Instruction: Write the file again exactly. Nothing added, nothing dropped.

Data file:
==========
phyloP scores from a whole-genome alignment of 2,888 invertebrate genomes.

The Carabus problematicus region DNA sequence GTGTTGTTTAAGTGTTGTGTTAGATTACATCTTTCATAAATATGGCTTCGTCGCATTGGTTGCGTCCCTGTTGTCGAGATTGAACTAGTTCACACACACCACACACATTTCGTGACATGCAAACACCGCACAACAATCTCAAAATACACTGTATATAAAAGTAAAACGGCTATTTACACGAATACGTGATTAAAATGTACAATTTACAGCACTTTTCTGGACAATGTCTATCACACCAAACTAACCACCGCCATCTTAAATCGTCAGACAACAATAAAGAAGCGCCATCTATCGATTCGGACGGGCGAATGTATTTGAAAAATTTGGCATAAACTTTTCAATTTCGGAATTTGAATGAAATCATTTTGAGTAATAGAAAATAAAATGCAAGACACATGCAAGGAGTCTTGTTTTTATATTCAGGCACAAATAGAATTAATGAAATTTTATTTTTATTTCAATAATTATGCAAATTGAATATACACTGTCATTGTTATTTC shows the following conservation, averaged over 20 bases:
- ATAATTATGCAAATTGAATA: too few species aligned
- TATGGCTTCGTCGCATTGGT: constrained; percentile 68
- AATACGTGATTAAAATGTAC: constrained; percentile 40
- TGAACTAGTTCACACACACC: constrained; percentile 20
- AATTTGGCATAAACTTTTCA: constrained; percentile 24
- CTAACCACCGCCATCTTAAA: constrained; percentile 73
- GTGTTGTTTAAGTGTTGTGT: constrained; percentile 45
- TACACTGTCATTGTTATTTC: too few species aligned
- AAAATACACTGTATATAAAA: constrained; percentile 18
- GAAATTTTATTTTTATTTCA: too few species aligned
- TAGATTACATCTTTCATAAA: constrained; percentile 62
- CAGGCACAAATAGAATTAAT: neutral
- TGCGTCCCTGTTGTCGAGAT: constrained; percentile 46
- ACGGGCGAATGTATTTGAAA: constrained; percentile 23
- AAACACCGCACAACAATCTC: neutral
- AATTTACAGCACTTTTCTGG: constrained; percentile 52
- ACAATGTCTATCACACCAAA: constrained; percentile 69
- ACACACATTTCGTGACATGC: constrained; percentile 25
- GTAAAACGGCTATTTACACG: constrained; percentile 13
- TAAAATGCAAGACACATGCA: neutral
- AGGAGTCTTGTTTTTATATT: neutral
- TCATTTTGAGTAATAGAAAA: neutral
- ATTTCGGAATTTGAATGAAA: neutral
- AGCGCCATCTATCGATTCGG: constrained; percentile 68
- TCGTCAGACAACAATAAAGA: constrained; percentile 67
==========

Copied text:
phyloP scores from a whole-genome alignment of 2,888 invertebrate genomes.

The Carabus problematicus region DNA sequence GTGTTGTTTAAGTGTTGTGTTAGATTACATCTTTCATAAATATGGCTTCGTCGCATTGGTTGCGTCCCTGTTGTCGAGATTGAACTAGTTCACACACACCACACACATTTCGTGACATGCAAACACCGCACAACAATCTCAAAATACACTGTATATAAAAGTAAAACGGCTATTTACACGAATACGTGATTAAAATGTACAATTTACAGCACTTTTCTGGACAATGTCTATCACACCAAACTAACCACCGCCATCTTAAATCGTCAGACAACAATAAAGAAGCGCCATCTATCGATTCGGACGGGCGAATGTATTTGAAAAATTTGGCATAAACTTTTCAATTTCGGAATTTGAATGAAATCATTTTGAGTAATAGAAAATAAAATGCAAGACACATGCAAGGAGTCTTGTTTTTATATTCAGGCACAAATAGAATTAATGAAATTTTATTTTTATTTCAATAATTATGCAAATTGAATATACACTGTCATTGTTATTTC shows the following conservation, averaged over 20 bases:
- ATAATTATGCAAATTGAATA: too few species aligned
- TATGGCTTCGTCGCATTGGT: constrained; percentile 68
- AATACGTGATTAAAATGTAC: constrained; percentile 40
- TGAACTAGTTCACACACACC: constrained; percentile 20
- AATTTGGCATAAACTTTTCA: constrained; percentile 24
- CTAACCACCGCCATCTTAAA: constrained; percentile 73
- GTGTTGTTTAAGTGTTGTGT: constrained; percentile 45
- TACACTGTCATTGTTATTTC: too few species aligned
- AAAATACACTGTATATAAAA: constrained; percentile 18
- GAAATTTTATTTTTATTTCA: too few species aligned
- TAGATTACATCTTTCATAAA: constrained; percentile 62
- CAGGCACAAATAGAATTAAT: neutral
- TGCGTCCCTGTTGTCGAGAT: constrained; percentile 46
- ACGGGCGAATGTATTTGAAA: constrained; percentile 23
- AAACACCGCACAACAATCTC: neutral
- AATTTACAGCACTTTTCTGG: constrained; percentile 52
- ACAATGTCTATCACACCAAA: constrained; percentile 69
- ACACACATTTCGTGACATGC: constrained; percentile 25
- GTAAAACGGCTATTTACACG: constrained; percentile 13
- TAAAATGCAAGACACATGCA: neutral
- AGGAGTCTTGTTTTTATATT: neutral
- TCATTTTGAGTAATAGAAAA: neutral
- ATTTCGGAATTTGAATGAAA: neutral
- AGCGCCATCTATCGATTCGG: constrained; percentile 68
- TCGTCAGACAACAATAAAGA: constrained; percentile 67